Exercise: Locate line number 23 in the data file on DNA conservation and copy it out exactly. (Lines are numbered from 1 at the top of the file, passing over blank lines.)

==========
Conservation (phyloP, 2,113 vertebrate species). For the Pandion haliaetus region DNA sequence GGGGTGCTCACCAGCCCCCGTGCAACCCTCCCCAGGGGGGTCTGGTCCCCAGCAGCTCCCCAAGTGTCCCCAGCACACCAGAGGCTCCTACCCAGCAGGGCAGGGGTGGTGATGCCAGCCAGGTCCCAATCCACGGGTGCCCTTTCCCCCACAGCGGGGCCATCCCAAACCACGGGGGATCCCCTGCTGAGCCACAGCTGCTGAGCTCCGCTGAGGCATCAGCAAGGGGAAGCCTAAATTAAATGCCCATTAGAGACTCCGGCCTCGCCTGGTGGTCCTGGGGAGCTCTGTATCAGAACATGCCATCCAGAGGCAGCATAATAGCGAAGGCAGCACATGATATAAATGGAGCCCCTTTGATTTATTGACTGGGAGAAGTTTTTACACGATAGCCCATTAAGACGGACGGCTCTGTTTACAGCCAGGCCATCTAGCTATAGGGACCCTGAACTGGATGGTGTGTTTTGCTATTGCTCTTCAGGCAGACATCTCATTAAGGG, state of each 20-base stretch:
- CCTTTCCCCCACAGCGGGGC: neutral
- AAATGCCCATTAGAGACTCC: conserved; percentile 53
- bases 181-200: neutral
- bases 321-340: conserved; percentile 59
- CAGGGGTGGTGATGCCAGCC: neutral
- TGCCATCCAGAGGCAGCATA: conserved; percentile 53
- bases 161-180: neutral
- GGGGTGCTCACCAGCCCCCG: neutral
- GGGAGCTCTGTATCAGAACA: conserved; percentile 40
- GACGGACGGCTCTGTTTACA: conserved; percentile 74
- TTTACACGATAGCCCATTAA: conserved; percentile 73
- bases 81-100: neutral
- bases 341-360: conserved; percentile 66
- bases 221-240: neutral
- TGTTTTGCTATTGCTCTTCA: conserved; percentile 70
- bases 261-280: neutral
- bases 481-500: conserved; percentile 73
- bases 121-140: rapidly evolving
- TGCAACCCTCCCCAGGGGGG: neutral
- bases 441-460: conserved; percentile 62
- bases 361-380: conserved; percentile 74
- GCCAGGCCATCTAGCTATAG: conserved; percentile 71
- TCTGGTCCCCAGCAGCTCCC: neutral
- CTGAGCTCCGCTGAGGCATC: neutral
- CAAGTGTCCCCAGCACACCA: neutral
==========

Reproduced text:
- GCCAGGCCATCTAGCTATAG: conserved; percentile 71